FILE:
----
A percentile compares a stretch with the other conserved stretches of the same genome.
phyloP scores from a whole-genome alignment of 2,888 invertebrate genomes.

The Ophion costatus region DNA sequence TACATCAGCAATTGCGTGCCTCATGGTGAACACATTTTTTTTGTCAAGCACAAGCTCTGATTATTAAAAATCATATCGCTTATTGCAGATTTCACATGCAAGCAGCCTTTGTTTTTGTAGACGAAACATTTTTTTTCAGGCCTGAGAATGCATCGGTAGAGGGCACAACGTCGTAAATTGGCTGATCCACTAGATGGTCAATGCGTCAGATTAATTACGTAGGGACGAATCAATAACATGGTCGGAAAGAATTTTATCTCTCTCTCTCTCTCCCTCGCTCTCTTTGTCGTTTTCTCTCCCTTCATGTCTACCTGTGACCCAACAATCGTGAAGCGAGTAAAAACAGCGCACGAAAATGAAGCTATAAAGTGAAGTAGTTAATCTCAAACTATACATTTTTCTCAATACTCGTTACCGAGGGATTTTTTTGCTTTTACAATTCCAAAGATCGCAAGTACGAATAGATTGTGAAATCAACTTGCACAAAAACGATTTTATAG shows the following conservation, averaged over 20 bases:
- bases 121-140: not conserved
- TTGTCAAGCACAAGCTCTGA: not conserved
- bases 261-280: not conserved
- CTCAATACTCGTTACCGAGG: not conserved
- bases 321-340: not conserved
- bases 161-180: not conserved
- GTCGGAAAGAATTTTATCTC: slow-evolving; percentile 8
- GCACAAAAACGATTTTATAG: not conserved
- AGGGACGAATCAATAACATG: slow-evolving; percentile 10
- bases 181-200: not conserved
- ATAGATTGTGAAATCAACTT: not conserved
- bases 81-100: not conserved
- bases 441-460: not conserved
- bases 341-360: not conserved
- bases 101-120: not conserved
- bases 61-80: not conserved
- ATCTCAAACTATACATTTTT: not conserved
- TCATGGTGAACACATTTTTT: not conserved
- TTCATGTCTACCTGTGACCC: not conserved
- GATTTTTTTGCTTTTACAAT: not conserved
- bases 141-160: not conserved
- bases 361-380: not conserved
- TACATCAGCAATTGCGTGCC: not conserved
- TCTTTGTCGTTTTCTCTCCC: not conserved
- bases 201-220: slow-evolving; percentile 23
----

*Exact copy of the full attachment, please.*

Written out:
A percentile compares a stretch with the other conserved stretches of the same genome.
phyloP scores from a whole-genome alignment of 2,888 invertebrate genomes.

The Ophion costatus region DNA sequence TACATCAGCAATTGCGTGCCTCATGGTGAACACATTTTTTTTGTCAAGCACAAGCTCTGATTATTAAAAATCATATCGCTTATTGCAGATTTCACATGCAAGCAGCCTTTGTTTTTGTAGACGAAACATTTTTTTTCAGGCCTGAGAATGCATCGGTAGAGGGCACAACGTCGTAAATTGGCTGATCCACTAGATGGTCAATGCGTCAGATTAATTACGTAGGGACGAATCAATAACATGGTCGGAAAGAATTTTATCTCTCTCTCTCTCTCCCTCGCTCTCTTTGTCGTTTTCTCTCCCTTCATGTCTACCTGTGACCCAACAATCGTGAAGCGAGTAAAAACAGCGCACGAAAATGAAGCTATAAAGTGAAGTAGTTAATCTCAAACTATACATTTTTCTCAATACTCGTTACCGAGGGATTTTTTTGCTTTTACAATTCCAAAGATCGCAAGTACGAATAGATTGTGAAATCAACTTGCACAAAAACGATTTTATAG shows the following conservation, averaged over 20 bases:
- bases 121-140: not conserved
- TTGTCAAGCACAAGCTCTGA: not conserved
- bases 261-280: not conserved
- CTCAATACTCGTTACCGAGG: not conserved
- bases 321-340: not conserved
- bases 161-180: not conserved
- GTCGGAAAGAATTTTATCTC: slow-evolving; percentile 8
- GCACAAAAACGATTTTATAG: not conserved
- AGGGACGAATCAATAACATG: slow-evolving; percentile 10
- bases 181-200: not conserved
- ATAGATTGTGAAATCAACTT: not conserved
- bases 81-100: not conserved
- bases 441-460: not conserved
- bases 341-360: not conserved
- bases 101-120: not conserved
- bases 61-80: not conserved
- ATCTCAAACTATACATTTTT: not conserved
- TCATGGTGAACACATTTTTT: not conserved
- TTCATGTCTACCTGTGACCC: not conserved
- GATTTTTTTGCTTTTACAAT: not conserved
- bases 141-160: not conserved
- bases 361-380: not conserved
- TACATCAGCAATTGCGTGCC: not conserved
- TCTTTGTCGTTTTCTCTCCC: not conserved
- bases 201-220: slow-evolving; percentile 23